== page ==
7. Decide on a communication approach/ strategy to inform employees of the impact of the PPACA.
8. Continue to stay informed regarding the plans of federal agencies charged with enforcing the provisions of the PPACA.
To request a copy of the full research report please visit www.adp.com/hcrsurvey.
Visit www.adp.com/healthcare. Visit the Society for Human Resource Management (SHRM) Online at www.shrm.org/healthcare. The federal agencies charged with enforcing the act include the U.S. Department of Health and Human Services (HHS), U.S. Department of Labor (DOL), and the Treasury/Internal Revenue Service (IRS). To help employers understand and comply with the act’s provisions, these departments regularly release information that explains portions of the law or supplements previously released information.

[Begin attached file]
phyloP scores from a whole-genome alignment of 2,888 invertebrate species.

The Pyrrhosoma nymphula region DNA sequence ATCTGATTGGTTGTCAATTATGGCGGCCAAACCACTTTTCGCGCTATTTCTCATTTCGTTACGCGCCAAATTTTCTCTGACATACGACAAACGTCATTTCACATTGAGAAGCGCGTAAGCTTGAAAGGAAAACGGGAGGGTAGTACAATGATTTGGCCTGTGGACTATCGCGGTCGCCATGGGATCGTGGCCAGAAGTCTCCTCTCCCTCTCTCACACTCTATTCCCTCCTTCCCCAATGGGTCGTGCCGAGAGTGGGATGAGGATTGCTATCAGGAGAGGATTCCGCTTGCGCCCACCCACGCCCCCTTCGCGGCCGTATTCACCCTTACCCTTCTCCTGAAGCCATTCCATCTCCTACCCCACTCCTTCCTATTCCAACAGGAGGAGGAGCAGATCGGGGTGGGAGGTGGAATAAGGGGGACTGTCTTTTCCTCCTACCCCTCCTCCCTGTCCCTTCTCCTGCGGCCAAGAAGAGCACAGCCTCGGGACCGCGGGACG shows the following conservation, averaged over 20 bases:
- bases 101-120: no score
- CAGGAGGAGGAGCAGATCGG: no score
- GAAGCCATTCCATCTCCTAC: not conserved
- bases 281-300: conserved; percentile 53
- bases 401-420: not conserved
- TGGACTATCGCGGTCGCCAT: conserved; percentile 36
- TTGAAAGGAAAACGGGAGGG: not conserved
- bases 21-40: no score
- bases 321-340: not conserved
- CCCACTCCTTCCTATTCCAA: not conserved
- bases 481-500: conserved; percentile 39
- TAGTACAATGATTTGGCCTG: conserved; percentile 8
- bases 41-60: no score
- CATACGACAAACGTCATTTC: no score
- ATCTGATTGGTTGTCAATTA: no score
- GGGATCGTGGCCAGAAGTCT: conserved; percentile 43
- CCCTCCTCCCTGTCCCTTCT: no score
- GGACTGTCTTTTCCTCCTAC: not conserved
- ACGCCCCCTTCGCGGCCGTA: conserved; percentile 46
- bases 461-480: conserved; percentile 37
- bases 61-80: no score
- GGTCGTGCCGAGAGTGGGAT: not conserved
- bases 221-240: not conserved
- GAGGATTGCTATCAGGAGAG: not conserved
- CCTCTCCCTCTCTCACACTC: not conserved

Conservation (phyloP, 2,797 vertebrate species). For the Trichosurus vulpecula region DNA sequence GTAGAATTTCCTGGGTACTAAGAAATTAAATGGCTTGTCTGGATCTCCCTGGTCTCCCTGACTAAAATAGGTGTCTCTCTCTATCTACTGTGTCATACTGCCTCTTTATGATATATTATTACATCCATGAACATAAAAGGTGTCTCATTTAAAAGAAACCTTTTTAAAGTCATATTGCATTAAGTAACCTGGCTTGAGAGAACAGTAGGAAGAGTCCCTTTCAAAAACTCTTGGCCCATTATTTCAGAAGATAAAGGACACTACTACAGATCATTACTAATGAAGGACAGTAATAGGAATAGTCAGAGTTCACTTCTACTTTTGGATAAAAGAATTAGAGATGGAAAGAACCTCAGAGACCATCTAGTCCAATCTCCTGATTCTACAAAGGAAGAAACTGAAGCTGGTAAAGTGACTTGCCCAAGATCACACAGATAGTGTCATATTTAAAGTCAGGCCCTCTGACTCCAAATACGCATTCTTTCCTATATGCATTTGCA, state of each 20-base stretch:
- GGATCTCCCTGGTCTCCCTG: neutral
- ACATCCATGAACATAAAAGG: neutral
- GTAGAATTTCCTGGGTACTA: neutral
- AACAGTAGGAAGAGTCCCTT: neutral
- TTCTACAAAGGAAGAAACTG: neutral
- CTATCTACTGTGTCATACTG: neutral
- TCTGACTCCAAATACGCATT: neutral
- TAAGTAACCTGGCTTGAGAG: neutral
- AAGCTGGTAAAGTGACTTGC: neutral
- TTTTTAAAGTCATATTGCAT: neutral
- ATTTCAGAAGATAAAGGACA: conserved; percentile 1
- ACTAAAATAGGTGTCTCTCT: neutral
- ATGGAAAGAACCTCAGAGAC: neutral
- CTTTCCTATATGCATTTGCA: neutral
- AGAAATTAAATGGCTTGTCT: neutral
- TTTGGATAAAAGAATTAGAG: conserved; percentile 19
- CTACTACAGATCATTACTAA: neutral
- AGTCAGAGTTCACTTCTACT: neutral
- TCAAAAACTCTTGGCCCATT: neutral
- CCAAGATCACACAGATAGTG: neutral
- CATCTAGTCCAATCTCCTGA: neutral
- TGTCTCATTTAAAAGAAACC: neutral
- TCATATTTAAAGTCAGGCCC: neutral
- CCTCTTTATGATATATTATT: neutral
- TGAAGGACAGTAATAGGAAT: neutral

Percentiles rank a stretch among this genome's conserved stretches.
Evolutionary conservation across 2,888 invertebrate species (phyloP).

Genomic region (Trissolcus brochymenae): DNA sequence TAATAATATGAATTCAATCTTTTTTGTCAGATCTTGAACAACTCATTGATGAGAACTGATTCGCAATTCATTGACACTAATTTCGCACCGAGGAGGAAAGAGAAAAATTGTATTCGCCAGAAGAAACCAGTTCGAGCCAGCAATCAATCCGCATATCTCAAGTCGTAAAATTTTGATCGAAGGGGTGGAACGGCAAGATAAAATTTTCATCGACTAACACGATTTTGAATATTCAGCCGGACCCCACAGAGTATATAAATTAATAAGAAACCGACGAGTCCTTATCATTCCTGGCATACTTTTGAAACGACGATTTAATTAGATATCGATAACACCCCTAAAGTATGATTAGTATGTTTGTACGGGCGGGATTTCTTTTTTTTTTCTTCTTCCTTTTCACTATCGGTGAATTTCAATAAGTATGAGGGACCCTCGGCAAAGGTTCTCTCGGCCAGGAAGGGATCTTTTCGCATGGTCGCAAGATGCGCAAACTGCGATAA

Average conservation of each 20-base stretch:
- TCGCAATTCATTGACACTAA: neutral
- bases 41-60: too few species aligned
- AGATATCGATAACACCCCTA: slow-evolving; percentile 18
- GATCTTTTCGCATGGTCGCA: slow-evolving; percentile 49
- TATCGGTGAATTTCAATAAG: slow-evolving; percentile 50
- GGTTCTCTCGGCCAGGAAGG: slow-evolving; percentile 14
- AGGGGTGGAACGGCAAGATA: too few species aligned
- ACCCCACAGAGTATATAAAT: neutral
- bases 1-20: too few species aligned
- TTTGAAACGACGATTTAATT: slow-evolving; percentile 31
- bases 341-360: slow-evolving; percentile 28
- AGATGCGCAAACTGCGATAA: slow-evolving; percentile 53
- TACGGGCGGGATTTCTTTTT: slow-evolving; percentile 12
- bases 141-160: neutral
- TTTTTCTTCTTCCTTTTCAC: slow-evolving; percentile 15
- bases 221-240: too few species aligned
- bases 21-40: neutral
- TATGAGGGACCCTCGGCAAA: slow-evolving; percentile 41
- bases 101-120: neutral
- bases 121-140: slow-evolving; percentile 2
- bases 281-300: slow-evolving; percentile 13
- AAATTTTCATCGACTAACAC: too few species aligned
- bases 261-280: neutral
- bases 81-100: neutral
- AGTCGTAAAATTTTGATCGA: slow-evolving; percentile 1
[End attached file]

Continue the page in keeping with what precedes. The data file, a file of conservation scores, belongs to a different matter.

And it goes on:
1 U.S. Department of Health and Human Services (HHS): www.healthcare.gov
2 U.S. Department of Labor (DOL), Employee Benefits Security Administration: www.dol.gov/ebsa
3 Treasury/Internal Revenue Services (IRS): http://www.irs.gov
The Henry J. Kaiser Family Foundation has developed its Health Reform Source website dedicated to the PPACA, providing nonpartisan information about the act, plus the latest news, research, and analysis, including a state-by-state view of healthcare reform implementation: http://healthreform.kff.org.
The Patient Protection and Affordable Care Act will change work life as we know it. Prepare.